Almost as much fun as finding out who’ll reap Emmy nominations on July 18 is discovering who made the first cut. That’s possible after 6 p.m. Pacific time on Monday on July 10th when nominating ballots are posted to the academy website and voting commences. What is submitted — and what is not — can be surprising and can even spark a scandal.
Fortunately, we already know many jawdroppers thanks to this article by Gold Derby senior editor Chris Beachum, who revealed peculiar category declarations: “Bates Motel” star Freddie Highmore is going supporting; “Arrested Development” star Portia de Rossi is going lead. However, prepare to discover dozens of additional oddities when the official ballot is released. Here’s what to look out for.
Shocking omissions: A poster in the Gold Derby forums discovered in 2008 that Katherine Heigl was missing from the ballot, despite having won the previous year. Asked to comment by Gold Derby, Heigl infamously blasted the writers of “Grey’s Anatomy” for not giving her good material and a very embarrassing and public clash ensued. Others have been more graceful bowing out. In 2009, “Lost” star Terry O’Quinn would have been a strong contender to win Best Supporting Drama Actor for a second time given that he had an episode with a suicide attempt, but he stepped aside to give others a chance. His co-star Michael Emerson prevailed in his absence.
Treatment of canceled shows: Networks vary as to how they treat programs that failed in the ratings. Some have successfully campaigned for nominations, like NBC did for “Harry’s Law” lead actress Kathy Bates last year. Others ignore their axed shows, even if they had past successes with the Emmys. “Pushing Daisies” won three Emmys and received twelve total nominations in 2008. However, when it was cancelled, ABC did not even submit its lead actor Lee Pace, who had been nominated the previous year. Pace paid his own entrance fee to appear on the ballot, but was hopeless for a repeat nomination without a proper campaign. Lately, the networks have gotten crafty with how they submit their failed series. Last year, ABC surprised ballot-readers by submitting a number of its ill-fated shows under the “miniseries” label, which has become increasingly lax about what qualifies. This savvy cheat paid off with a nomination for Ashley Judd as lead actress of the short-lived “Missing.”
One performer, multiple roles: There used to be a rule that a contender could only make one submission per category. That meant that character actors who guest starred in multiple series had to be judicious when selecting their Emmy material. In 2009, most Emmy-watchers assumed that 2008 winner Zeljko Ivanek (“Damages”) would be nominated for an extended “House” episode in which he played a hospital shooter, but when ballots came out, it was revealed that he had instead opted to submit his recurring role on the critically reviled “Heroes” and Gold Derby users correctly dropped him from the conversation. Recently, the Emmys altered their rules to allow multiple roles. Jon Hamm was an early frontrunner to claim Best Guest Actor in a Comedy Series in 2010 for hosting “Saturday Night Live.” Not forced to choose between it and a two-minute cameo in “30 Rock,” reprising an Emmy-nominated role, he submitted both. Voters lazily nominated him only for the one that they had before and he lost.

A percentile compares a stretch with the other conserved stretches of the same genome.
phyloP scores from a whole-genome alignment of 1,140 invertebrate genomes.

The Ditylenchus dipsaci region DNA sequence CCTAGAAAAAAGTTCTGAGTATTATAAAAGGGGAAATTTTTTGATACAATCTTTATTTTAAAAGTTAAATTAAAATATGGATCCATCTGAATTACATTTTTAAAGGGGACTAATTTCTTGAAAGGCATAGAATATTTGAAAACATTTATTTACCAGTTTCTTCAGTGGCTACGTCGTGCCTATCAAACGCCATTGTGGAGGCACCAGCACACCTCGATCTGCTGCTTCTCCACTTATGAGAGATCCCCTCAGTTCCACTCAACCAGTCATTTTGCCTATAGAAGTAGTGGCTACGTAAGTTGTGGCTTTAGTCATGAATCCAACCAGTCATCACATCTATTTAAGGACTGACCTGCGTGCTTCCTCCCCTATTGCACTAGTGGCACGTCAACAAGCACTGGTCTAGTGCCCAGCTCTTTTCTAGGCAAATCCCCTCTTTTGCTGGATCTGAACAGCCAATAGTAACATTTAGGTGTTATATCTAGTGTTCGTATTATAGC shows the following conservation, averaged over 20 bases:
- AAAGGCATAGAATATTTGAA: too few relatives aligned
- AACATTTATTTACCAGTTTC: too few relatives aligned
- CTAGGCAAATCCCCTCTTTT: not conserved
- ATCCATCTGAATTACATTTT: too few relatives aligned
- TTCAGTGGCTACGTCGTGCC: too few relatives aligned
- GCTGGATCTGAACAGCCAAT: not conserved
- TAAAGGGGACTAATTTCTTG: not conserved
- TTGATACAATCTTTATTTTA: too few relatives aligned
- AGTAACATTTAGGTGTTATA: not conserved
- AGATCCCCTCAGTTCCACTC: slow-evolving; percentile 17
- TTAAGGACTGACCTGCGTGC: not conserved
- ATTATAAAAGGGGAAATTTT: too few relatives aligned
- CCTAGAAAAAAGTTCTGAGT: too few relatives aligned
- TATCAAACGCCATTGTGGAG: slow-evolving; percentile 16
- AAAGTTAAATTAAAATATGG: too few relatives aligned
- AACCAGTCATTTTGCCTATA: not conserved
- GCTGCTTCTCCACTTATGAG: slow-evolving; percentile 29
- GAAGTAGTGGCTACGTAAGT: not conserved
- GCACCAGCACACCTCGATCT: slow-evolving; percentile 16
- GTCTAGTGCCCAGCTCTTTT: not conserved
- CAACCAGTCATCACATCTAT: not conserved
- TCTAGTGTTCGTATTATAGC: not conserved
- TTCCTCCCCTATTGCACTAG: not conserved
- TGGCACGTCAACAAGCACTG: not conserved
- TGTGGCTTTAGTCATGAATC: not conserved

Too many submissions: Entering the Emmys can be incredibly strategic. Praised aspects of popular series, like the cinematography on “Game of Thrones,” can go overlooked for years if their studios do not play it smart on the ballot. In 2009, “The Office” submitted about a dozen episodes for best writing — one for each of its staff — a strategy that had yielded nominations in prior years. But support for the 2006 winner of Best Comedy Series was waning and, when the program entered a dozen episodes again, their votes a dozen ways. By submitting just one episode in the writing category instead of up to the five that it could have, “Flight of the Conchords” pooled all of its support and got nominated over “The Office.” Some series are popular enough that they can afford to submit seven episodes and still receive multiple nominations, like “Mad Men” in the writing category, while others like “Breaking Bad” are obviously popular among the academy, but not quite enough to be splitting their votes so many ways.
Pictures: Actors have the option of submitting a photograph along with their name. When on-the-cusp contenders forget to include one on the ballot, Gold Derby users like to dismiss their nomination chances. Some performers opt for studio portraits, others for humorous in-character head shots, while others still sneak in pictures that show how handsome they were a decade ago. For years, Elisabeth Moss appeared on the ballot with a naked shoulder, perhaps trying to appeal to a certain demographic of the academy.